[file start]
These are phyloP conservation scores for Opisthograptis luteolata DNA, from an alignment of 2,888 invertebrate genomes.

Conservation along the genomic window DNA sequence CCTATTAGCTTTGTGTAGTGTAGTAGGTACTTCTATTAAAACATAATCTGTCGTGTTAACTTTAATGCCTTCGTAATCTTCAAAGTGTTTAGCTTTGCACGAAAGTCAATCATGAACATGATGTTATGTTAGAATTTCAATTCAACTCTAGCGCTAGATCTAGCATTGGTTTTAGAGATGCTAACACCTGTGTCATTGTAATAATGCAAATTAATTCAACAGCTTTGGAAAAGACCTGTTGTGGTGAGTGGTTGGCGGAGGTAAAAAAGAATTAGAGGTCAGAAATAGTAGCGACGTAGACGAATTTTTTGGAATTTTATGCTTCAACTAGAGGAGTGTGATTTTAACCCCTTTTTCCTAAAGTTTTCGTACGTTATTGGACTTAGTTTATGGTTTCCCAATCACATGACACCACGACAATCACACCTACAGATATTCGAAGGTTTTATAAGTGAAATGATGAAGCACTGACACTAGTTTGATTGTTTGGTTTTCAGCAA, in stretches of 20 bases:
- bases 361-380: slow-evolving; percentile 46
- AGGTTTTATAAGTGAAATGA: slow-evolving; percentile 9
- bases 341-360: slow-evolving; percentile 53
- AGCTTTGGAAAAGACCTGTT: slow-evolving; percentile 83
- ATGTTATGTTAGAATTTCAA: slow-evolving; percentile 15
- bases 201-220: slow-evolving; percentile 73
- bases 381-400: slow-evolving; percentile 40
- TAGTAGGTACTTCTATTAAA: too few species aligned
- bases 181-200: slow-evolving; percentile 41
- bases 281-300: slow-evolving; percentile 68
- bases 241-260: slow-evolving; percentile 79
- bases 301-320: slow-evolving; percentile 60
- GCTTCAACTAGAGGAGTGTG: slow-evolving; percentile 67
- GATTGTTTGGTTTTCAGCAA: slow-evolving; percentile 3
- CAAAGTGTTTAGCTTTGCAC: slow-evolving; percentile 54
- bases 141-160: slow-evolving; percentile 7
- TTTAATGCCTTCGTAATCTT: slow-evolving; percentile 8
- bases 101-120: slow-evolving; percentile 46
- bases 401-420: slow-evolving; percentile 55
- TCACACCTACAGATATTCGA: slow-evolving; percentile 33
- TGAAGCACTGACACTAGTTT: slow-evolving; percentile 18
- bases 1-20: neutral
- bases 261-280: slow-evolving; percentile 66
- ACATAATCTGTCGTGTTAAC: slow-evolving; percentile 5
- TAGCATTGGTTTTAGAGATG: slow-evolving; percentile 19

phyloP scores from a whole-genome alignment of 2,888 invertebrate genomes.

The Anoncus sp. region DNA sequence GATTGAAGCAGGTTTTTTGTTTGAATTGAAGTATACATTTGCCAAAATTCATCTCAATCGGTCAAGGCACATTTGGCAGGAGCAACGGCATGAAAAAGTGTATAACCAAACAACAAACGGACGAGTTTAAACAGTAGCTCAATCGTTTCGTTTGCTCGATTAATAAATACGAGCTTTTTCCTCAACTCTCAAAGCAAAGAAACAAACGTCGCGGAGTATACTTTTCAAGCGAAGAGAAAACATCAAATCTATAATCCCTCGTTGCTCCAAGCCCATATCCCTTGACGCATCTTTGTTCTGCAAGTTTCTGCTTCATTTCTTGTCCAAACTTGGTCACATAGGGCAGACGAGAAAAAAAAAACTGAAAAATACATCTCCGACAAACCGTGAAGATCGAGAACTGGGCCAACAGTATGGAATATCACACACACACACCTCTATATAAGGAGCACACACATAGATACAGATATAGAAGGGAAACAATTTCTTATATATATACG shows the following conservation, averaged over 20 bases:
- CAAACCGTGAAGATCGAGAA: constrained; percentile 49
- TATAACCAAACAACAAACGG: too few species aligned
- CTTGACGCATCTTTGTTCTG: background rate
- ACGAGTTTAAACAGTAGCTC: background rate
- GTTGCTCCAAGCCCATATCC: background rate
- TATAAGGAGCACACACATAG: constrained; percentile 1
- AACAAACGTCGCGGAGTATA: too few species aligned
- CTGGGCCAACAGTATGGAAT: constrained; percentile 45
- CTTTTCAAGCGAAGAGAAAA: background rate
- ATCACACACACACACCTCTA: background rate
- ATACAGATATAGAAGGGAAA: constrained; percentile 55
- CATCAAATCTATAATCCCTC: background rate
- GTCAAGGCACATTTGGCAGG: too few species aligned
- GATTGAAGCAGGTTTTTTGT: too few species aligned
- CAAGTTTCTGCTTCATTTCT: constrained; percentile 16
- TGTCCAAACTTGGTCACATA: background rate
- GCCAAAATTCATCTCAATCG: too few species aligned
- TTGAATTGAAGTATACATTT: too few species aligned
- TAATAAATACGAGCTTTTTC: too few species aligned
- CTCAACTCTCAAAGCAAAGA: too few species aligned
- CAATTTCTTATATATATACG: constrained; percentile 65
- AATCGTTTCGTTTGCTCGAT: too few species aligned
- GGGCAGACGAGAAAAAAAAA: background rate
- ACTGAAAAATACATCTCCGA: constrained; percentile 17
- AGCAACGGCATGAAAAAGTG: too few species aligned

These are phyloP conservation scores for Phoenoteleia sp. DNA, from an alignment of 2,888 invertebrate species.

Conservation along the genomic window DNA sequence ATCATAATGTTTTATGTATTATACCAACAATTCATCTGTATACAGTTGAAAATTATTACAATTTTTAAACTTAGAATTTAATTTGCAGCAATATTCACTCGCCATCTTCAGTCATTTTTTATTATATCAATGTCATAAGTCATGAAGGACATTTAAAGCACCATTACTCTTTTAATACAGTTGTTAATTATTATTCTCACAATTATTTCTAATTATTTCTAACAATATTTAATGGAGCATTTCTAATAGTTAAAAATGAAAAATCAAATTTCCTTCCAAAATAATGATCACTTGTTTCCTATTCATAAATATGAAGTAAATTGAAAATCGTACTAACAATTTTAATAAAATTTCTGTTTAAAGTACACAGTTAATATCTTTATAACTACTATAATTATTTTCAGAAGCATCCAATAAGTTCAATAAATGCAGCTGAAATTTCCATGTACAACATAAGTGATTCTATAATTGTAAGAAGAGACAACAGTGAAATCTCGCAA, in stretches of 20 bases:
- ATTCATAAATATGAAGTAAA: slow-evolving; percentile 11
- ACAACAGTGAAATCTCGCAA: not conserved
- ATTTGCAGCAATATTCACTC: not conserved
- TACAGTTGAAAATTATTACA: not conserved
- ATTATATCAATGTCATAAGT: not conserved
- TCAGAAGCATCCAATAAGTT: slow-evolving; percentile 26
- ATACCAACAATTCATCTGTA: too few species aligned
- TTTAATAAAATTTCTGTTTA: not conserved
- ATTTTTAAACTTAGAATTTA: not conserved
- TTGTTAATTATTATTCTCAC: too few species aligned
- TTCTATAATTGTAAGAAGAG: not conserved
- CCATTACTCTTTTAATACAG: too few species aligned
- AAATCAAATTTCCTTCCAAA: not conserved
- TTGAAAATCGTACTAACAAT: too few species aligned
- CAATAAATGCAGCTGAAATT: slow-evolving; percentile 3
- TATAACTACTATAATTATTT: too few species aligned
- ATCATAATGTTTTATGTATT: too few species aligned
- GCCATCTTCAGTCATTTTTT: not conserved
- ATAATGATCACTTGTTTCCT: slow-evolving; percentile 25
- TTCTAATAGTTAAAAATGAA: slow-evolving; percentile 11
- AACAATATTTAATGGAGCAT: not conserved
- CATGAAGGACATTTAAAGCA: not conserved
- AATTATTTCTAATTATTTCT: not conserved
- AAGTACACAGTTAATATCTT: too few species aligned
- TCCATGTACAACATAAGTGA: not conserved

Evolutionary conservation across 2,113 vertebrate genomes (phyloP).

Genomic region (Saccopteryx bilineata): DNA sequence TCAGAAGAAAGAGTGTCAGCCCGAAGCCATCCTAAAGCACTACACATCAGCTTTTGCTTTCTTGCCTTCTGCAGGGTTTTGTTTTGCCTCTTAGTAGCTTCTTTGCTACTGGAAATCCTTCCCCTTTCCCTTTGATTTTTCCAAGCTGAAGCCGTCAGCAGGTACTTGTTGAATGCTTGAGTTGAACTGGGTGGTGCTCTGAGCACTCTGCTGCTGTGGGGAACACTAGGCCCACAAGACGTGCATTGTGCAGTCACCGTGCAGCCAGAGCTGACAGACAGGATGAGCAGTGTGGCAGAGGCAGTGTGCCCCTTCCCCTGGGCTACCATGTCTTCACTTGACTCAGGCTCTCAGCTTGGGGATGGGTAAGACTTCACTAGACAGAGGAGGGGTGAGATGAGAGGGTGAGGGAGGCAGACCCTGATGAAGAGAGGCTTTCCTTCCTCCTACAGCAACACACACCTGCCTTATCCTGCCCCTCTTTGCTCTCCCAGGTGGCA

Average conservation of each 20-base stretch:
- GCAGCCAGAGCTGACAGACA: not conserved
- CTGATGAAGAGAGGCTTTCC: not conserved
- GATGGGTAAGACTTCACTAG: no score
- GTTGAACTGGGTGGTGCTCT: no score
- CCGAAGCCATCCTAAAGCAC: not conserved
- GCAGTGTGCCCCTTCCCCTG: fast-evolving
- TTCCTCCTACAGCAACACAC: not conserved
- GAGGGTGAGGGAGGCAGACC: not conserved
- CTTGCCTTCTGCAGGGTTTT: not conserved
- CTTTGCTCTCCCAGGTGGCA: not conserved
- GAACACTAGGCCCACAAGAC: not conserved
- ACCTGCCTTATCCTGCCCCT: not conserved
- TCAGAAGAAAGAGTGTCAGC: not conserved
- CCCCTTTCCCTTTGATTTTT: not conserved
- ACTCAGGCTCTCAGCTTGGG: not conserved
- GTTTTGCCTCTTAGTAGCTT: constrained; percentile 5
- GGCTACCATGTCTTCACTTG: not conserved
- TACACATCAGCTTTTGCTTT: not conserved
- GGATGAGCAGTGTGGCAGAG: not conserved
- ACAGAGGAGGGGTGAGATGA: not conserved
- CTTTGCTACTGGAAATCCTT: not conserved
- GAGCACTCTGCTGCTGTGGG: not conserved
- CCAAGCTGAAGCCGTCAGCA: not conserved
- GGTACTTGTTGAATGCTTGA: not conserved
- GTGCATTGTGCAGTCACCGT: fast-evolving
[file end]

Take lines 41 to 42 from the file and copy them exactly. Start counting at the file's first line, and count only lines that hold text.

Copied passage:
- CATCAAATCTATAATCCCTC: background rate
- GTCAAGGCACATTTGGCAGG: too few species aligned